Javad Shamsi

Javad Shamsi

PhD Student in Economics

London School of Economics


I am currently a PhD candidate in Economics at the London School of Economics and serve as a PhD Scholar at the Institute for Fiscal Studies.

My academic journey has led me through various institutions, including IFS (researcher), Princeton (visiting PhD student, 2023), LSE (MRes in Economics, 2018), and Sharif University (MSc in Economics, 2018, and BSc in Mechanical Engineering, 2015).

My research interests are in applied microeconomics, where I utilize empirical methods to explore diverse topics. Currently, my studies are concentrated on investigating the labour market dynamics and the political economy implications of immigration.

  • Labour Economics
  • Political Economy
  • PhD in Economics, 2020-24

    London School of Economics

  • MRes in Economics, 2018-20

    London School of Economics

  • MSc in Economics, 2015-17

    Sharif University of Technology,

  • BSc in Mechanical Engineering, 2011-15

    Sharif University of Technology


You can download my CV here


Working Papers

Understanding multi-layered sanctions: A firm-level analysis

This paper examines which types of firms are hit by multi-layered sanctions, quantifies the extent of the economic impact on the affected firms, and identifies the channels through which these effects are propagated. To this end, I use a text-based approach from computational linguistics to gauge the exposure of publicly listed Iranian firms to sanctions, validating this measure through its anticipated fluctuation over time and across industries. The findings reveal three key insights. First, Iranian firms report significant challenges due to sanctions, exceeding COVID-19 concerns by up to 20%. Second, politically-connected and non-connected firms suffer equally from sanctions; for every $1 loss inflicted on connected firms, an externality of $5 is imposed on non-connected firms, considering their economic scale. This contradicts the idea that sanctions only inflict harm on political decision-makers. Third, sanctions are hurtful; firms with higher exposure to sanctions endure greater losses in stock market value in the wake of unanticipated sanction events. Sanctions also lead to reduced sales, investment and hiring. Furthermore, the study reveals that sanctions impact firms via several mechanisms, the primary one being the limitation of access to export destinations.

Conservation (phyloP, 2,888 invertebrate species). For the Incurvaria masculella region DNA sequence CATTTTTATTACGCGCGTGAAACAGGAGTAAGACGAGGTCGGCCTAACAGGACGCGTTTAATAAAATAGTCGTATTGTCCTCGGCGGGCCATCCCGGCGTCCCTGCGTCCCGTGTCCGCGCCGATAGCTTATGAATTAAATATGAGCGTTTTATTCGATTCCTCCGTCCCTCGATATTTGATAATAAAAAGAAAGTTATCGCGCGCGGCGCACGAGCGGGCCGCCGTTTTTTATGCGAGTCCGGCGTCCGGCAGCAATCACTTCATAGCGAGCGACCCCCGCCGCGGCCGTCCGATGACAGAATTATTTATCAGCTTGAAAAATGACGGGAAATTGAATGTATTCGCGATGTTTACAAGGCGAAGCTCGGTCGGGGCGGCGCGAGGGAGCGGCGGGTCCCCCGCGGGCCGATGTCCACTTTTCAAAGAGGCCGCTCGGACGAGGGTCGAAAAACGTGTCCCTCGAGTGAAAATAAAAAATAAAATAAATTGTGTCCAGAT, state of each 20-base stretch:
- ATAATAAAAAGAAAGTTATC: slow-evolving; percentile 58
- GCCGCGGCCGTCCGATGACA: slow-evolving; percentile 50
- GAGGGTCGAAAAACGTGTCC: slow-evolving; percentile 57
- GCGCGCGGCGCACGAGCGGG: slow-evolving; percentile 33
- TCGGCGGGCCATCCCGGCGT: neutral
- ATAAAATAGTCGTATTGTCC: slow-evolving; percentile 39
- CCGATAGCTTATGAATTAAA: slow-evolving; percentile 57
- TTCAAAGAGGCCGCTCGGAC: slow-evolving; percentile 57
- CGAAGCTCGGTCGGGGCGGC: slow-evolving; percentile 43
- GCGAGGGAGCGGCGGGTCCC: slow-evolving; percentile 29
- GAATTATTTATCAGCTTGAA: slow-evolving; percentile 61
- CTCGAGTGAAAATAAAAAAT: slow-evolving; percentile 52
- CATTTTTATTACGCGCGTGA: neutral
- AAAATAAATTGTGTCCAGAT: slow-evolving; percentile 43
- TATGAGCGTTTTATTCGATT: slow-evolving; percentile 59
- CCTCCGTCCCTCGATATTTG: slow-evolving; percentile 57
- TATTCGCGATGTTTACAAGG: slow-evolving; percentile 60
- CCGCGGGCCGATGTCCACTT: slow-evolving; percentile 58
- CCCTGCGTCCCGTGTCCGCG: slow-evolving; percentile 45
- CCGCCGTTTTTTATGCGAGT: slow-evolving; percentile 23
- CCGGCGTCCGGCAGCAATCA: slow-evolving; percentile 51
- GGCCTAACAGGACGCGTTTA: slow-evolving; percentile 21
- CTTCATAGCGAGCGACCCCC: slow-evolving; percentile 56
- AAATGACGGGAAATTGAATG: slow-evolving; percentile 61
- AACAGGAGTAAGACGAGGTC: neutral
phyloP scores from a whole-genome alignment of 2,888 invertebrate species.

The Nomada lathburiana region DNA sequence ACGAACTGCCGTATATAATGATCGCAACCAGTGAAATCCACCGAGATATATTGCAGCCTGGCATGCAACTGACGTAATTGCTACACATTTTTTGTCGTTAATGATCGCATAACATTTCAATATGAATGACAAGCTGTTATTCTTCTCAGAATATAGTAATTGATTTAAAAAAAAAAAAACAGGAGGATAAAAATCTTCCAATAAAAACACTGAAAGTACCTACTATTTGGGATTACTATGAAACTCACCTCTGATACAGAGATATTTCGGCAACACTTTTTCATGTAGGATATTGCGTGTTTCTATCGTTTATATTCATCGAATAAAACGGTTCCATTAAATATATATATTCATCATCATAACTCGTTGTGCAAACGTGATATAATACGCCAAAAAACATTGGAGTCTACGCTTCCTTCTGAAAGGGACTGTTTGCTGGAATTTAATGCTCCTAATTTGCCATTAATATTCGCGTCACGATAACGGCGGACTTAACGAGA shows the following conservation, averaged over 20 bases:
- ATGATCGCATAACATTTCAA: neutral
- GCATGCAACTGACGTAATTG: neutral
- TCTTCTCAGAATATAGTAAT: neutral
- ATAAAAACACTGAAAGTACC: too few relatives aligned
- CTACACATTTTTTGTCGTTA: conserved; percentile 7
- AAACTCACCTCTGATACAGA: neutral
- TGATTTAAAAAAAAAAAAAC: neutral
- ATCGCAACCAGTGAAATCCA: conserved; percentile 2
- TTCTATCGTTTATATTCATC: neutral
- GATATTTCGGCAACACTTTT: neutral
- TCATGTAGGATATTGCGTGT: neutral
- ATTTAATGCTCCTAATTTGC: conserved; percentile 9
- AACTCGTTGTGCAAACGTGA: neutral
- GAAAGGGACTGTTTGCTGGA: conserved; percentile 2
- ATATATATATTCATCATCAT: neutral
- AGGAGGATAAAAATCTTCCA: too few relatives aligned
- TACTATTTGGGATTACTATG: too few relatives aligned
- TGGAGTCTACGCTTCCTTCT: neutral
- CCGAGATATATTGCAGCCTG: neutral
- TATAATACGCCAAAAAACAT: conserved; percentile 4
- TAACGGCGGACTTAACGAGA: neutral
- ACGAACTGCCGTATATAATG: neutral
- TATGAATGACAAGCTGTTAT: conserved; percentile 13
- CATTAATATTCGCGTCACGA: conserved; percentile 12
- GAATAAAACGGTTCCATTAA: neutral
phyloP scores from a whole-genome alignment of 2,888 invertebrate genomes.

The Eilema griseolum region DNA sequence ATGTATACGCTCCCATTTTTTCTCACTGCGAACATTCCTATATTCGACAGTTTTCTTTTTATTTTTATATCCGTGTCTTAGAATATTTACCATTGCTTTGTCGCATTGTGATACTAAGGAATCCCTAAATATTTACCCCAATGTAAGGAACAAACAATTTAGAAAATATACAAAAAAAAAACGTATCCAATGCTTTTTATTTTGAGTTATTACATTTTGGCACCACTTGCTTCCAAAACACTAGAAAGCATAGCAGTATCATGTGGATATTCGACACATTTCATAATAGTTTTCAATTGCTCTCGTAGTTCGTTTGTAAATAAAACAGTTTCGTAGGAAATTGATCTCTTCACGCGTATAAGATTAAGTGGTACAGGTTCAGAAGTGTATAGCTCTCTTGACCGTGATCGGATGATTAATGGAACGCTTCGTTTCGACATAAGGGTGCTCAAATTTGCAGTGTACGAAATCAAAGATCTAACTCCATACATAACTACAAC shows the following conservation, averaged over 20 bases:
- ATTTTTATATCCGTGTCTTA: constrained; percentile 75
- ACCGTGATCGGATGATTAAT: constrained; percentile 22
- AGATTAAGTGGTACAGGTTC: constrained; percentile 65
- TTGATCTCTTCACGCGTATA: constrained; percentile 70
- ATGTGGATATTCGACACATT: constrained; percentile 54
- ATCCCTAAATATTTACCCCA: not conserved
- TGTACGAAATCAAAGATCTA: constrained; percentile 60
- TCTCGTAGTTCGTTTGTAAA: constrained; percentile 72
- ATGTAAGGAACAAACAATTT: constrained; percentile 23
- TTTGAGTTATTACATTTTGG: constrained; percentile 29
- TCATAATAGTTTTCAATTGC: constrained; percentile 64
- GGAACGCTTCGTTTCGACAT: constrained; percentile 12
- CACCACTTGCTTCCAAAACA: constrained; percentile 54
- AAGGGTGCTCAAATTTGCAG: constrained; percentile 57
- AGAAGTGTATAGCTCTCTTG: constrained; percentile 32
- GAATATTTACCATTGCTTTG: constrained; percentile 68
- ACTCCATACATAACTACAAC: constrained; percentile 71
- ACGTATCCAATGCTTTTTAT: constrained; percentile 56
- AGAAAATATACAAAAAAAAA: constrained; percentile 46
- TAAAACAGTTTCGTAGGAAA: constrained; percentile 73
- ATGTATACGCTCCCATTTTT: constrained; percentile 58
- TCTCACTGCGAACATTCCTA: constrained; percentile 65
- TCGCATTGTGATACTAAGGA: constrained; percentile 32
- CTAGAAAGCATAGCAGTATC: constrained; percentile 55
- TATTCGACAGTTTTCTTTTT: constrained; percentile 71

Media Coverage: VoxEU Column

Immigration Backlash: The Political Consequences of Open Borders. (draft available upon request)

Work in Progress

  • Estimating the effect of online food delivery apps on consumers and businesses

  • Labour Market Dynamics and Political Change in the Europe. (with Tim Besley and Torsten Persson)

  • Can Environmental Activism Raise Public Awareness? Evidence from more than Thousand Protests. (with Azhar Hussain and Ranjana Sinha)


I’ve taught various courses at LSE, consistently earning teaching evaluations well above the course, department, and LSE averages.

  • EC101 Introductory Micro (Teacher Evaluation 4.95/5), Summer 2023

  • EC202 Intermediate Macro (Teacher Evaluation 4.93/5), Summer 2023

  • EC101 Introductory Micro (Teacher Evaluation 4.6/5), Summer 2022

  • EC221 Principle of Econometrics (Teacher Evaluation 4.6/5), 2021-22

  • EC220 Introduction to Econometrics (Teacher Evaluation 4.4/5), 2020-21

  • EC100 Economics A (Teacher Evaluation 4.5/5), 2019-20

  • EC102 Economics B (Teacher Evaluation 4.8/5), Summer 2019


Talking is better with coffee.